Some argue that there is finite wealth [Bell in The Permaculture Way] and whilst one person accumulates wealth another losses this energy, definitely some resources are limited but a small few are not finite (pro-creative energies have potential growth and expansion). Natural energies such as solar energy are only limited by our capacity to harness the energy.

Good business practice, including those with Environmental Management Systems ISO14000, investigates all links of the business and staff, manufacturing and service providing with the immediate and global environment.

Appendix 1 Example Contract Used By Designers At Leisure Coast Permaculture Visions




The designs are the copyright of the designer. To photocopy or alter the actual design is illegal and unethical. Additional Copies will be provided at minimal cost. We do not seek rights regarding the implementation as it is your own project, (but do expect acknowledgment for the design). We intend the design as a guide for implementation.

Professional Indemnity

For any major earth works such as pools or water courses we advise that you seek input from a professional engineer. Many of our designs have had professional engineer advise, but this you must confirm for legal reasons.


All personal records are treated with strict confidentiality. We aim to publish these designs for permaculture conferences, teachers and students, as they are of interest to many persons. Your street number and name will be suppressed in the publications unless you advise us otherwise.

Interview times

The initial consultation will require approximately 90 minutes with interested members of your family.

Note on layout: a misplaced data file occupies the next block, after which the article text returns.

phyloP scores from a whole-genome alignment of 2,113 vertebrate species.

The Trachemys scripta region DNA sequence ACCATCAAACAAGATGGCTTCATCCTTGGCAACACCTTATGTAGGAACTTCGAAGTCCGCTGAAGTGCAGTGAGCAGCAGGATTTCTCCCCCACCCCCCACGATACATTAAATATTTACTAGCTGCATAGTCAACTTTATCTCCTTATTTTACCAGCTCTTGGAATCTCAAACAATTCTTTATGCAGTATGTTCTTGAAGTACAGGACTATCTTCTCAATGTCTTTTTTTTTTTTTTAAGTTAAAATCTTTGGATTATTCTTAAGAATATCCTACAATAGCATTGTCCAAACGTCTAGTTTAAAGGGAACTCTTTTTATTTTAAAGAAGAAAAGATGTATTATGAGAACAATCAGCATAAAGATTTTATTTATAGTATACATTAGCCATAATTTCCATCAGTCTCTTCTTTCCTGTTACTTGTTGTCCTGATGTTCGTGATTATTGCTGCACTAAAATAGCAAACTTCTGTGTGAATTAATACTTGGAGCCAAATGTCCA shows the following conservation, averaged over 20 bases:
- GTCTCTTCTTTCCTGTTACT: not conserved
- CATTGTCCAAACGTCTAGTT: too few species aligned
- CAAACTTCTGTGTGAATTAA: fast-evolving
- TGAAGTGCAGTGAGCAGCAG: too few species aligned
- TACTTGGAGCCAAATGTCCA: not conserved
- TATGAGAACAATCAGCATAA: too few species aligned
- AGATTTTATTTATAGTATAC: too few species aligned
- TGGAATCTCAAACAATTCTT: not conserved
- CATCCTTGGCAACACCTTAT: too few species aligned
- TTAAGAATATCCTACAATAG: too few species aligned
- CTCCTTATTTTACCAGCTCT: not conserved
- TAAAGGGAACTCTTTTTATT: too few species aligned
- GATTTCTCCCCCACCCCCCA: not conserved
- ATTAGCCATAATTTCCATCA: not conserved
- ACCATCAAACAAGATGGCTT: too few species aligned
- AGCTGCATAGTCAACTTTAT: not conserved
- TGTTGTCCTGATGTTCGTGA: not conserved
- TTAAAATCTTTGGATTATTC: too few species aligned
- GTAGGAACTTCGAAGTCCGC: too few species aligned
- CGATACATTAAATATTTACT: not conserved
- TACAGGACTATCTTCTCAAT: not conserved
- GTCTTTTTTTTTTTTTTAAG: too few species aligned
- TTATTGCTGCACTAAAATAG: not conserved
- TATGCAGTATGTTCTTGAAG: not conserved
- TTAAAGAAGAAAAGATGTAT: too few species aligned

Design Portfolio and Support

Our Design Portfolio will be available for your perusal, and a Video explaining permaculture concepts will be loaned for a short period.

Our demonstration garden is open on appointment.

To be Signed upon commission of design

I/We understand that the design is a conceptual guide for implementation of a permaculture system and will respect the designers copyright.

Thank you for supporting our service,

April Sampson-Kelly
Leisure Coast Permaculture Visions
280 Cordeaux Rd., Mt Kembla Village, Australia 2526

April Sampson-Kelly ADPA, BCA, PDC, Grad DipBioSci, MCA has a family history in small business and has developed two of her own businesses. After she started in gardening and nutrition she gained her PDC with Jude and Michel Fanton. She and her family live on their second permaculture site, one acre in an historic village surrounded by rainforest. Her business, Leisure Coast Permaculture Visions researches and teaches permaculture to isolated persons all around the world by mail and the Internet. Her projects are constantly evolving under a dynamic review team. She designed the workplace and gardens for ‘workers’ and children, employs others part-time including disabled people, and is currently Head of the Illawarra LETS system. April Sampson-Kelly has designed for a variety of sites [inner city through to 6000 acres]. Her designs will be on display during the poster sessions.